googlef87758e9b6df9bec.html A Sure Word: Acts 2:38, Repent and be Baptized for the Remission of Sins

Friday, December 12, 2008

Acts 2:38, Repent and be Baptized for the Remission of Sins

In another post (here), I mentioned that I did not believe baptism is necessary for salvation. One text people often cite as support for the idea of “baptismal regeneration” is Acts 2:38:

Πέτρος δὲ πρὸς αὐτούς· μετανοήσατε [φησίν] καὶ βαπτισθήτω ἕκαστος ὑμῶν ἐν τῷ ὀνόματι Ἰησοῦ Χριστοῦ εἰς ἄφεσιν τῶν ἁμαρτιῶν ὑμῶν καὶ λήμψεσθε τὴν δωρεὰν τοῦ ἁγίου πνεύματος.

Peter said to them, "Repent, and each of you be baptized in the name of Jesus Christ for the forgiveness of your sins; and you will receive the gift of the Holy Spirit.” [NASB]

The understanding of this passage hinges on the word “for.” When Peter says “Be baptized FOR the forgiveness of your sins,” does that mean “be baptized in order to obtain forgiveness of your sins”? Some people think so.

The word “for” in English can have different meanings. It can mean “in order to obtain” as in, “He went to the store for milk.” It can also mean “because of” as in, “He was punished for his sins.” The Greek word translated “for” here is the word, εἰς. And like “for” in English, εἰς can have different meanings. The most ordinary meaning of the word is as a preposition meaning “into” but like “for” it can also mean “in order to obtain” and “because of.”

Let’s look at the very easily understood passage of Matthew 12:41

ἄνδρες Νινευῖται ἀναστήσονται ἐν τῇ κρίσει μετὰ τῆς γενεᾶς ταύτης καὶ κατακρινοῦσιν αὐτήν, ὅτι μετενόησαν εἰς τὸ κήρυγμα Ἰωνᾶ, καὶ ἰδοὺ πλεῖον Ἰωνᾶ ὧδε.

"The men of Nineveh shall stand up in the judgment with this generation, and shall condemn it: for they repented at (εἰς) the preaching of Jonah; and behold, a greater than Jonah is here." (ASV)

The word εἰς here is translated “at.” In this passage, the very clear meaning of the word is “because of.” Obviously the men of Nineveh did not repent in order to obtain the preaching of Jonah; They repented because of the preaching of Jonah.

So Acts 2:38 can easily be understood to mean, “Repent! and be baptized because of the remission of sins.”

As an aside, I've already mentioned the word εἰς is more commonly understood to mean “into.” The word βαπτίζω (βαπτισθήτω) is an untranslated word meaning, “immerse” (Strong’s word # 907). So, another possible interpretation of the verse is “Repent and be immersed into the forgiveness of sins.” In this light, ceremonial water baptism is not implied at all. Of course, I only offer this as food for thought; we know the converted at Pentecost were baptized in water. This is sort of a “what if” thought.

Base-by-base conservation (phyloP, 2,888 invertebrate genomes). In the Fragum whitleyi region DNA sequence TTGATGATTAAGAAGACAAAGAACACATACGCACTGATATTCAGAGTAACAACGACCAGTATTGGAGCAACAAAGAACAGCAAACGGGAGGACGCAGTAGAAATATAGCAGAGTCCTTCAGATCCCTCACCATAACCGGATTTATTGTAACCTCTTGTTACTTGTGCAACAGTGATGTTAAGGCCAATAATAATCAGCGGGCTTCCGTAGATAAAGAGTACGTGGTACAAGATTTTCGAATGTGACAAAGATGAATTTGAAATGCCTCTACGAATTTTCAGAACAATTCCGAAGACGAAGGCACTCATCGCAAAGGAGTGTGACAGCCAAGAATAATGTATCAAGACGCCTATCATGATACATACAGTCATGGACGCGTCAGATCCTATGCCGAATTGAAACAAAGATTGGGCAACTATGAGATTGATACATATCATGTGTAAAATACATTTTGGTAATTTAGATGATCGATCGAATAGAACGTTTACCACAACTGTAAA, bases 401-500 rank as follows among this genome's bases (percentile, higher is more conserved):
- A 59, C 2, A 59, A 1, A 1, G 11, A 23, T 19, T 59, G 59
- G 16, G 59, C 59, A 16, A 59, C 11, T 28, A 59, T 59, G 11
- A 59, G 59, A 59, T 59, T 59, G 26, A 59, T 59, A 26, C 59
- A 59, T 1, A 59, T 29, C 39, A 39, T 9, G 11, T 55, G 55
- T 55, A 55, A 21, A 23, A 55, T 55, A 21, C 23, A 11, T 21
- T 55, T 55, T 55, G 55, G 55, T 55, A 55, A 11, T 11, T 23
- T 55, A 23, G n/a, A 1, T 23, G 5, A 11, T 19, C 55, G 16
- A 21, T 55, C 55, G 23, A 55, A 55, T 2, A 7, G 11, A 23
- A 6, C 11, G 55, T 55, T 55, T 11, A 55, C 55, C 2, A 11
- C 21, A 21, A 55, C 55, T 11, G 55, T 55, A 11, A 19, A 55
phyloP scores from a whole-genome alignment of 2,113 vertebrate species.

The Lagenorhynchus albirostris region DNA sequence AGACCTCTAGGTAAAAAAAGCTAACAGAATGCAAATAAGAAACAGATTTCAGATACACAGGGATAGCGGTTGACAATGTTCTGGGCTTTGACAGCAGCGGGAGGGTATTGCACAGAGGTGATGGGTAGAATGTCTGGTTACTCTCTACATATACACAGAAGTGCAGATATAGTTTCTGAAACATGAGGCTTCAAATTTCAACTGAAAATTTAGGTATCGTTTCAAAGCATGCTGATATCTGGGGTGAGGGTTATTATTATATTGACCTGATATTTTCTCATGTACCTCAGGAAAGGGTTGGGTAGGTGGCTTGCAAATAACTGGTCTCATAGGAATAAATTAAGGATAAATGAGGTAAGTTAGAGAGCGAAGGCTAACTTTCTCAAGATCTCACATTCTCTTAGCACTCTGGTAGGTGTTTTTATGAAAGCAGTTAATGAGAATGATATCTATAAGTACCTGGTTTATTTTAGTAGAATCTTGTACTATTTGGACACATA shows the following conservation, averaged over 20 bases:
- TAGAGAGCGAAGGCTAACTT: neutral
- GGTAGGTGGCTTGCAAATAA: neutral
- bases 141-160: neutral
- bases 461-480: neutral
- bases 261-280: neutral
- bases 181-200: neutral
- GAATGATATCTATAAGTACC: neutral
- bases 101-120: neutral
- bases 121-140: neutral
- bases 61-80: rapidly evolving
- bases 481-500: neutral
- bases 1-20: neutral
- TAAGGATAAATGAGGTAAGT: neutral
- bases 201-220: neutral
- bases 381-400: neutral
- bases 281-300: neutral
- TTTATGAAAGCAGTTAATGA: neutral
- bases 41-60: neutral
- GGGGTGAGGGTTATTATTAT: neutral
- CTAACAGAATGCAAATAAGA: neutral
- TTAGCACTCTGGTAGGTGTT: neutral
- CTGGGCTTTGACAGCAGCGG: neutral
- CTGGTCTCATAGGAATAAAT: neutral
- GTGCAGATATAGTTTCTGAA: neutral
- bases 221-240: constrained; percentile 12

In conclusion let me just say that we need not endure repeated demands that Acts 2:38 can ONLY be understood to mean we must be baptized in order to be saved. We can see that there are other reasonable interpretations of the passage. Indeed, I believe the “because of” understanding is the correct one.


2 comments:

Gary said...

I've lost track of the number of times that a Baptist or evangelical has told me that Acts 2:38 was mistranslated; that the "for" in that passage of God's Holy Word should be removed and replaced with "because of".

It doesn't matter to them that every English translation of the Bible translates this word in Acts 2:38 as "for" or "into" and never "because of", because these Christians know in their hearts that God would never, ever say that baptism has anything to do with the forgiveness of sins.

Below is an excellent article by Lutheran pastor, Matt Richards on this subject:

http://steadfastlutherans.org/?p=32616&utm_source=feedburner&utm_medium=feed&utm_campaign=Feed%3A+BJS+%28The+Brothers+of+John+the+Steadfast%29

RKBentley said...

Gary,

Thanks for visiting my blog.

I think you've misunderstood my point. I'm not saying that the word εἰς should be translated as “because of” instead of “for.” As a matter of fact, I prefer “for” as the translation because it is equally ambiguous to the original text.

You seem to have completely ignored the fact that εἰς has different meanings. The most ordinary meaning, by far, is as a preposition meaning, “into.” In this context, however, I don't believe it means “into.” It either means, “for the purpose of” the remission of sins or it means “because of” the remission of sins. The English word “for” carries a similar ambiguity. My examples given in the post were, “He went to the store FOR milk” and “He went to prison FOR his crimes.” The word “for” then carries a similar semantic range of meaning as εἰς, thus I say it is the preferred translation.

I have always believed that a good translation conveys the same meaning as the original; if the original is ambiguous, then the translation should be equally ambiguous. You, on the other hand, want to force a single meaning onto the word. You're saying it ONLY means, “for the purpose of.” I understand that you may believe baptism is necessary for salvation but you cannot put the cart before the horse. Our understanding of Scripture should shape our theology; Our theology should not shape our understanding of Scripture.

Finally, I have called upon Jesus as my Savior and I HAVE BEEN BAPTIZED. So why do I continue to receive correction about the need for baptism? I have had people with similar beliefs as yours tell me that I'm NOT a Christian because I was not baptized “for” the remission of sins. I believe it's a wedge that divides the Church unnecessarily.

Thank you again for your comments. Please keep visiting and commenting.

God bless!!
RKBentley